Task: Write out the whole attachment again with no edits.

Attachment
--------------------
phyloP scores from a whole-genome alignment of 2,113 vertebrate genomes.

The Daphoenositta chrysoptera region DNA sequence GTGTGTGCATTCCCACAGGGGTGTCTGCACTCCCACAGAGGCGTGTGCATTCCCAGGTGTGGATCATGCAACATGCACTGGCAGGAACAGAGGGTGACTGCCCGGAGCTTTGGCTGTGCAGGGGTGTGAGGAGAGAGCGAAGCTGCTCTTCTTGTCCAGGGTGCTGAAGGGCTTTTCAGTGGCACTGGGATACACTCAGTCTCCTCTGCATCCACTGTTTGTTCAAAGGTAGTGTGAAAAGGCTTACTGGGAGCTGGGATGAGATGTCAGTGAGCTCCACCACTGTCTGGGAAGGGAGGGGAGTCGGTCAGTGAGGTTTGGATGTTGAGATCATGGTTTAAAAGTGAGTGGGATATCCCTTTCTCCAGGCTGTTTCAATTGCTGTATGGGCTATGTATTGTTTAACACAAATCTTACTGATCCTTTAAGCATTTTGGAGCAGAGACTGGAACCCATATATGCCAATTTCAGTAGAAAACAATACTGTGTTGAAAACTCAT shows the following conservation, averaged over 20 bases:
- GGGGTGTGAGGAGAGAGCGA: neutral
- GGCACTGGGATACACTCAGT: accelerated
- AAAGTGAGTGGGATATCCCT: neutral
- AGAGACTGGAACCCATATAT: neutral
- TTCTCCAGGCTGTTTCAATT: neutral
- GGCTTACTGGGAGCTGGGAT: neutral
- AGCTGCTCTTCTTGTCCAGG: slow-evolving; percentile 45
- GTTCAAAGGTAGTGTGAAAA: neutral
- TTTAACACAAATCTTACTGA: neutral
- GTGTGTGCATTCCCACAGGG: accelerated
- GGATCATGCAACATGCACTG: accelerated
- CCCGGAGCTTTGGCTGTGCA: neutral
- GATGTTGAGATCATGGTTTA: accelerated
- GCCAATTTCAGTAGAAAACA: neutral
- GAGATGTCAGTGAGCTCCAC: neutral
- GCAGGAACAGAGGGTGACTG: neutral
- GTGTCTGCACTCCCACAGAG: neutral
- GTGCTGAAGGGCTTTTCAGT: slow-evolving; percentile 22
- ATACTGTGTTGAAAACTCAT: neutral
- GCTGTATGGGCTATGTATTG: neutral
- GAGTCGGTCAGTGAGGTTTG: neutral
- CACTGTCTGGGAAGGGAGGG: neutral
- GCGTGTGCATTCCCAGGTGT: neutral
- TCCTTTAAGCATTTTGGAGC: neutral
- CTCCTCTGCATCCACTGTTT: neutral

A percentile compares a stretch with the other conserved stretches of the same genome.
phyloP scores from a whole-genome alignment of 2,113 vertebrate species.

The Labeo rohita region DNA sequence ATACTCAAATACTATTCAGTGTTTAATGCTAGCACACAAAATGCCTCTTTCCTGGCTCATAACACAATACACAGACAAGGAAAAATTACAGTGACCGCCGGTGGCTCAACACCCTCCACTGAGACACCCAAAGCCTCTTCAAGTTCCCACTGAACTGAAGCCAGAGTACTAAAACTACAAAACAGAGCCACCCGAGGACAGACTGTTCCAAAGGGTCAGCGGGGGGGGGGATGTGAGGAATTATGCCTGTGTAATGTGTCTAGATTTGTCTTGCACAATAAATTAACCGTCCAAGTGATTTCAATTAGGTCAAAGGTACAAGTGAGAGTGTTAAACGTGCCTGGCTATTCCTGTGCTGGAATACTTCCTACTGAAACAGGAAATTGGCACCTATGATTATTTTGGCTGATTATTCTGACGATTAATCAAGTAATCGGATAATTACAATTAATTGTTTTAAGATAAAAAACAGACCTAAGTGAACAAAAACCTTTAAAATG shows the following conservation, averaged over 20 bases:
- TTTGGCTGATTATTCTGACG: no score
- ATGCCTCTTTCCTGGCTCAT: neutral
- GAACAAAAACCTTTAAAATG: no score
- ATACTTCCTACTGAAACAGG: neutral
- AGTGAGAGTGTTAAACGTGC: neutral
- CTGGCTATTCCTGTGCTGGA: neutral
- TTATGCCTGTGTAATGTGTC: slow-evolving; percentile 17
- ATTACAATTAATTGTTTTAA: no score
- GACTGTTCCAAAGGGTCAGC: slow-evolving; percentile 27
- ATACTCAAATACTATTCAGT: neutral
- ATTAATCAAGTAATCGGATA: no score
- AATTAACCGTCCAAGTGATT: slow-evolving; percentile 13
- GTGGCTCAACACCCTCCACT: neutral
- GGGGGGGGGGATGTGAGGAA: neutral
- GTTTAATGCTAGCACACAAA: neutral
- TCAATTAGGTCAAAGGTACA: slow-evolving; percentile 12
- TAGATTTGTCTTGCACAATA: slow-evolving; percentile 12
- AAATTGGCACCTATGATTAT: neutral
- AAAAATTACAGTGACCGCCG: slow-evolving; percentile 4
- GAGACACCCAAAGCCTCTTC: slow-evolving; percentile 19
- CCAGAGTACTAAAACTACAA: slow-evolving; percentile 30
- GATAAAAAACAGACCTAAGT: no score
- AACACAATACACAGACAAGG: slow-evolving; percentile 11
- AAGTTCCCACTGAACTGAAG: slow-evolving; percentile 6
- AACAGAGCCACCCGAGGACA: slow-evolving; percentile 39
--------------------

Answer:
phyloP scores from a whole-genome alignment of 2,113 vertebrate genomes.

The Daphoenositta chrysoptera region DNA sequence GTGTGTGCATTCCCACAGGGGTGTCTGCACTCCCACAGAGGCGTGTGCATTCCCAGGTGTGGATCATGCAACATGCACTGGCAGGAACAGAGGGTGACTGCCCGGAGCTTTGGCTGTGCAGGGGTGTGAGGAGAGAGCGAAGCTGCTCTTCTTGTCCAGGGTGCTGAAGGGCTTTTCAGTGGCACTGGGATACACTCAGTCTCCTCTGCATCCACTGTTTGTTCAAAGGTAGTGTGAAAAGGCTTACTGGGAGCTGGGATGAGATGTCAGTGAGCTCCACCACTGTCTGGGAAGGGAGGGGAGTCGGTCAGTGAGGTTTGGATGTTGAGATCATGGTTTAAAAGTGAGTGGGATATCCCTTTCTCCAGGCTGTTTCAATTGCTGTATGGGCTATGTATTGTTTAACACAAATCTTACTGATCCTTTAAGCATTTTGGAGCAGAGACTGGAACCCATATATGCCAATTTCAGTAGAAAACAATACTGTGTTGAAAACTCAT shows the following conservation, averaged over 20 bases:
- GGGGTGTGAGGAGAGAGCGA: neutral
- GGCACTGGGATACACTCAGT: accelerated
- AAAGTGAGTGGGATATCCCT: neutral
- AGAGACTGGAACCCATATAT: neutral
- TTCTCCAGGCTGTTTCAATT: neutral
- GGCTTACTGGGAGCTGGGAT: neutral
- AGCTGCTCTTCTTGTCCAGG: slow-evolving; percentile 45
- GTTCAAAGGTAGTGTGAAAA: neutral
- TTTAACACAAATCTTACTGA: neutral
- GTGTGTGCATTCCCACAGGG: accelerated
- GGATCATGCAACATGCACTG: accelerated
- CCCGGAGCTTTGGCTGTGCA: neutral
- GATGTTGAGATCATGGTTTA: accelerated
- GCCAATTTCAGTAGAAAACA: neutral
- GAGATGTCAGTGAGCTCCAC: neutral
- GCAGGAACAGAGGGTGACTG: neutral
- GTGTCTGCACTCCCACAGAG: neutral
- GTGCTGAAGGGCTTTTCAGT: slow-evolving; percentile 22
- ATACTGTGTTGAAAACTCAT: neutral
- GCTGTATGGGCTATGTATTG: neutral
- GAGTCGGTCAGTGAGGTTTG: neutral
- CACTGTCTGGGAAGGGAGGG: neutral
- GCGTGTGCATTCCCAGGTGT: neutral
- TCCTTTAAGCATTTTGGAGC: neutral
- CTCCTCTGCATCCACTGTTT: neutral

A percentile compares a stretch with the other conserved stretches of the same genome.
phyloP scores from a whole-genome alignment of 2,113 vertebrate species.

The Labeo rohita region DNA sequence ATACTCAAATACTATTCAGTGTTTAATGCTAGCACACAAAATGCCTCTTTCCTGGCTCATAACACAATACACAGACAAGGAAAAATTACAGTGACCGCCGGTGGCTCAACACCCTCCACTGAGACACCCAAAGCCTCTTCAAGTTCCCACTGAACTGAAGCCAGAGTACTAAAACTACAAAACAGAGCCACCCGAGGACAGACTGTTCCAAAGGGTCAGCGGGGGGGGGGATGTGAGGAATTATGCCTGTGTAATGTGTCTAGATTTGTCTTGCACAATAAATTAACCGTCCAAGTGATTTCAATTAGGTCAAAGGTACAAGTGAGAGTGTTAAACGTGCCTGGCTATTCCTGTGCTGGAATACTTCCTACTGAAACAGGAAATTGGCACCTATGATTATTTTGGCTGATTATTCTGACGATTAATCAAGTAATCGGATAATTACAATTAATTGTTTTAAGATAAAAAACAGACCTAAGTGAACAAAAACCTTTAAAATG shows the following conservation, averaged over 20 bases:
- TTTGGCTGATTATTCTGACG: no score
- ATGCCTCTTTCCTGGCTCAT: neutral
- GAACAAAAACCTTTAAAATG: no score
- ATACTTCCTACTGAAACAGG: neutral
- AGTGAGAGTGTTAAACGTGC: neutral
- CTGGCTATTCCTGTGCTGGA: neutral
- TTATGCCTGTGTAATGTGTC: slow-evolving; percentile 17
- ATTACAATTAATTGTTTTAA: no score
- GACTGTTCCAAAGGGTCAGC: slow-evolving; percentile 27
- ATACTCAAATACTATTCAGT: neutral
- ATTAATCAAGTAATCGGATA: no score
- AATTAACCGTCCAAGTGATT: slow-evolving; percentile 13
- GTGGCTCAACACCCTCCACT: neutral
- GGGGGGGGGGATGTGAGGAA: neutral
- GTTTAATGCTAGCACACAAA: neutral
- TCAATTAGGTCAAAGGTACA: slow-evolving; percentile 12
- TAGATTTGTCTTGCACAATA: slow-evolving; percentile 12
- AAATTGGCACCTATGATTAT: neutral
- AAAAATTACAGTGACCGCCG: slow-evolving; percentile 4
- GAGACACCCAAAGCCTCTTC: slow-evolving; percentile 19
- CCAGAGTACTAAAACTACAA: slow-evolving; percentile 30
- GATAAAAAACAGACCTAAGT: no score
- AACACAATACACAGACAAGG: slow-evolving; percentile 11
- AAGTTCCCACTGAACTGAAG: slow-evolving; percentile 6
- AACAGAGCCACCCGAGGACA: slow-evolving; percentile 39